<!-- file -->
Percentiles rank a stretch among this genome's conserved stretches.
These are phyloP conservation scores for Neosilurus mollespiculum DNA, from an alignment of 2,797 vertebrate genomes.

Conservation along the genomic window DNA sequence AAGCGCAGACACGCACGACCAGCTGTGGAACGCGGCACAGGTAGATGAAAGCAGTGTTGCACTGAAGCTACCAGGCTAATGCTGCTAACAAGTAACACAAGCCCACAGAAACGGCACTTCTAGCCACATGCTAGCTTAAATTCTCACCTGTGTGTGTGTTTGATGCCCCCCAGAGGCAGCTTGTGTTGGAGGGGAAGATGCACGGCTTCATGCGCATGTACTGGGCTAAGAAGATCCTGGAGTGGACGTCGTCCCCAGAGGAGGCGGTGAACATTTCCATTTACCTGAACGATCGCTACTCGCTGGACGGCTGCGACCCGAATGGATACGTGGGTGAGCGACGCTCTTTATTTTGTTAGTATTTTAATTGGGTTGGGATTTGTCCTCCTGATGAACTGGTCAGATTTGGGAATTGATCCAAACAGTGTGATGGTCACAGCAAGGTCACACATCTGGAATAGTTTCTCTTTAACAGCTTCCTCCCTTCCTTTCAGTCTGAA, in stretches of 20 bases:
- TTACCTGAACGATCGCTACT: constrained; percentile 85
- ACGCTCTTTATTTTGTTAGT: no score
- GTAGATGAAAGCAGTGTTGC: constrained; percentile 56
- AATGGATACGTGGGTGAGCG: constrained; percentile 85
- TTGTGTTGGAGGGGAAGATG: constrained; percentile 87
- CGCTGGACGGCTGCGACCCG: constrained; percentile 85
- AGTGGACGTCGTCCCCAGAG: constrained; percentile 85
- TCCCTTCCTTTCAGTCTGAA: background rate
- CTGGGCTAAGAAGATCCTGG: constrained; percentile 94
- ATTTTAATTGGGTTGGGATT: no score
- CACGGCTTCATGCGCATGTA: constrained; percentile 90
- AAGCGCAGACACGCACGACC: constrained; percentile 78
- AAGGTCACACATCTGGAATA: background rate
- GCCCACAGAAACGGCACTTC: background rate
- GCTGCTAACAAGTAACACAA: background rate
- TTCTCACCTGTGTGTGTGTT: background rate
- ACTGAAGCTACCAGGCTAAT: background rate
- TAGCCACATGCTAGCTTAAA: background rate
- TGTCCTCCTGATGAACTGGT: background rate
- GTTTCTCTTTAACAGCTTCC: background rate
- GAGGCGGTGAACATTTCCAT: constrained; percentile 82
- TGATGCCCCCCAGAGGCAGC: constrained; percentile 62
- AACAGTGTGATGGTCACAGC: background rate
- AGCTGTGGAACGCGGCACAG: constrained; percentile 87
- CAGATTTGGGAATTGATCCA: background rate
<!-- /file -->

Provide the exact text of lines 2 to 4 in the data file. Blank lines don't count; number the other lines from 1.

These are phyloP conservation scores for Neosilurus mollespiculum DNA, from an alignment of 2,797 vertebrate genomes.

Conservation along the genomic window DNA sequence AAGCGCAGACACGCACGACCAGCTGTGGAACGCGGCACAGGTAGATGAAAGCAGTGTTGCACTGAAGCTACCAGGCTAATGCTGCTAACAAGTAACACAAGCCCACAGAAACGGCACTTCTAGCCACATGCTAGCTTAAATTCTCACCTGTGTGTGTGTTTGATGCCCCCCAGAGGCAGCTTGTGTTGGAGGGGAAGATGCACGGCTTCATGCGCATGTACTGGGCTAAGAAGATCCTGGAGTGGACGTCGTCCCCAGAGGAGGCGGTGAACATTTCCATTTACCTGAACGATCGCTACTCGCTGGACGGCTGCGACCCGAATGGATACGTGGGTGAGCGACGCTCTTTATTTTGTTAGTATTTTAATTGGGTTGGGATTTGTCCTCCTGATGAACTGGTCAGATTTGGGAATTGATCCAAACAGTGTGATGGTCACAGCAAGGTCACACATCTGGAATAGTTTCTCTTTAACAGCTTCCTCCCTTCCTTTCAGTCTGAA, in stretches of 20 bases:
- TTACCTGAACGATCGCTACT: constrained; percentile 85